The MacBook Air series, since 2010, is actually a decent machine. Personally I think they entered their golden era from 2013 - some would suggest 2012, but I came across some issues with that model year (speaking personally at least), and the 2013 revision added PCIe based SSDs that improved the read and write performance over previous models.
Despite being a thinner machine, the batteries in these are easily replaceable. You remove the bottom cover (10x Pentalobe P5 screws), remove 5 Torx T5 screws from the battery, and disconnect the cable from the Logic Board. No glue, no heating, only simple screwdrivers are needed. It’s the same procedure for all models, from 2010 to 2017, both 11-inch and 13-inch. Adhesives were only introduced in the newest 2018 redesign.
Removing most components is that simple, especially on the 13-inch model. Once the Battery is removed, the Fan, Logic Board and I/O Board are only a few screws extra.
For a second-hand machine, a good condition 2013 to 2017 model is a reasonably safe bet. They’re new enough to still be well supported, and supplies of consumable components are still guaranteed for years to come - at least in the aftermarket, as Apple is narrowing the “Vintage” window a little (5 years from last date of manufacture), and although a 2017 battery is directly compatible with a 2013, due to internal policies they won’t sell you one. So essentially if you want support at AASPs and the Genius Bar, stick to a newer model if possible.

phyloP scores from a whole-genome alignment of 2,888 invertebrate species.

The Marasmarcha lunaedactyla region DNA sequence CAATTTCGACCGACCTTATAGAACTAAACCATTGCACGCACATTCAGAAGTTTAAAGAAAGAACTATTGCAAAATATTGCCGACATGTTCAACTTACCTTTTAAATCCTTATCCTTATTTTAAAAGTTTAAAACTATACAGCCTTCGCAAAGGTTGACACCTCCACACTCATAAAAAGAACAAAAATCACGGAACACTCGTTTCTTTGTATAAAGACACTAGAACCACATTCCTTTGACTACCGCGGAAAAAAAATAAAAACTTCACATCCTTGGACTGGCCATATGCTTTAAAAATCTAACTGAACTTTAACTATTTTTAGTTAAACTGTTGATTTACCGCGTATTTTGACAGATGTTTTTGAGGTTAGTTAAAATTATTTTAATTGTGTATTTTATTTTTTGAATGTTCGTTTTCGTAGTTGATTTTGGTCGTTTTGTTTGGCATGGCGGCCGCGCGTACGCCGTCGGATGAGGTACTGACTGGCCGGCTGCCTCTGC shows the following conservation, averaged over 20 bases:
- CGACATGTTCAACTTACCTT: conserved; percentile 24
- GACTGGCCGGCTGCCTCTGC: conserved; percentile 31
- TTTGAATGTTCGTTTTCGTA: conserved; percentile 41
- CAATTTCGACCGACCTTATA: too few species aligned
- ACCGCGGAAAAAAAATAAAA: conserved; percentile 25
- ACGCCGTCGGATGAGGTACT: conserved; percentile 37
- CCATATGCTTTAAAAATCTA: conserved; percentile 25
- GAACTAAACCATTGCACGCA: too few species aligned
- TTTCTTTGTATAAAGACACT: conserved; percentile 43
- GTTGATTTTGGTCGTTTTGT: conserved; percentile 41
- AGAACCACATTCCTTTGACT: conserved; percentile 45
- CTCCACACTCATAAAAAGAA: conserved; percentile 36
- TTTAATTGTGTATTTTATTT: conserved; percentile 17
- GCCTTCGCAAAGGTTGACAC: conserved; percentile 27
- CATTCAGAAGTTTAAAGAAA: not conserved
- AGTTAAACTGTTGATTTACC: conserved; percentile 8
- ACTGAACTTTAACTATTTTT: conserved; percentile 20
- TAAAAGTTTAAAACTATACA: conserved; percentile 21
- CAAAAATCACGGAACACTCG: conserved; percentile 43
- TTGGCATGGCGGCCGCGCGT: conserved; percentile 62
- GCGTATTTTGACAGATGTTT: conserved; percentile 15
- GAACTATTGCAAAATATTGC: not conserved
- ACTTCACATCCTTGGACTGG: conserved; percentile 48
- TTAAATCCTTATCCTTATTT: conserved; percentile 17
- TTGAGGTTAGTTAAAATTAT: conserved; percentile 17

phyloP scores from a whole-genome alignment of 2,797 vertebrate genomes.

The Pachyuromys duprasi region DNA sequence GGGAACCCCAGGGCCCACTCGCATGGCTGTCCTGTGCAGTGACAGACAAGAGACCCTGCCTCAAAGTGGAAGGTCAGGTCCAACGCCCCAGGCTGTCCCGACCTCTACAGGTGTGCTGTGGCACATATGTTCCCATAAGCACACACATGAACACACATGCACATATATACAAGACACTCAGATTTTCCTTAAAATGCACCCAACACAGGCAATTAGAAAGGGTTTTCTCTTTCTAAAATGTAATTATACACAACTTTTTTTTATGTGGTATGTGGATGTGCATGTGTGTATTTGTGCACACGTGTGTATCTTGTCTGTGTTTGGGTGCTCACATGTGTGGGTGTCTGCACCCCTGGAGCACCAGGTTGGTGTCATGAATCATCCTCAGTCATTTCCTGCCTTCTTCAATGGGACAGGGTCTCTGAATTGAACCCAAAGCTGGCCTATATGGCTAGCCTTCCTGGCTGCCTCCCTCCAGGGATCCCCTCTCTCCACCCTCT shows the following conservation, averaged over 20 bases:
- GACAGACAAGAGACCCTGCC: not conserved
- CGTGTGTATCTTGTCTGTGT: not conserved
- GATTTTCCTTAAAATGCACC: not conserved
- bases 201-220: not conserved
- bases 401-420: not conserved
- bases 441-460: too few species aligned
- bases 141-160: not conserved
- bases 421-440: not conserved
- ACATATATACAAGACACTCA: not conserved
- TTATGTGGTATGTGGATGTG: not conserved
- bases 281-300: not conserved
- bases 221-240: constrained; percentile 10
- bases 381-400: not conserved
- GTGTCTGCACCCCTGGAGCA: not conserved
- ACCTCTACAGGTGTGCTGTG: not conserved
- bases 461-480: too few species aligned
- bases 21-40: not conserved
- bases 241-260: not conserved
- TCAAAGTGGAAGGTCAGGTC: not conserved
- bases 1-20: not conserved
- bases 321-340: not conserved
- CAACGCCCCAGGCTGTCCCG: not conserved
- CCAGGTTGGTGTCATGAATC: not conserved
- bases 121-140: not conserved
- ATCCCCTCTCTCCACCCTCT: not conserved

The 2017 model is the same as a 2015, even down to the same part numbers, motherboard identifiers, Intel CPU revision and the boards are directly interchangeable. The only differences are the i5 model received a bump in clock speed from 1.6GHz to 1.8GHz, and 8GB RAM was standardised across the range.
If possible, I’d aim for somewhere around a 2015 or newer.
That said, 2013 and 2014 models are also good machines, and it’s possible you may be able to find some better deals on them, being a somewhat older model. Just be aware that eventually when Apple soon stops servicing them, some DIY maintenance may be required when it comes time to replace batteries and the like.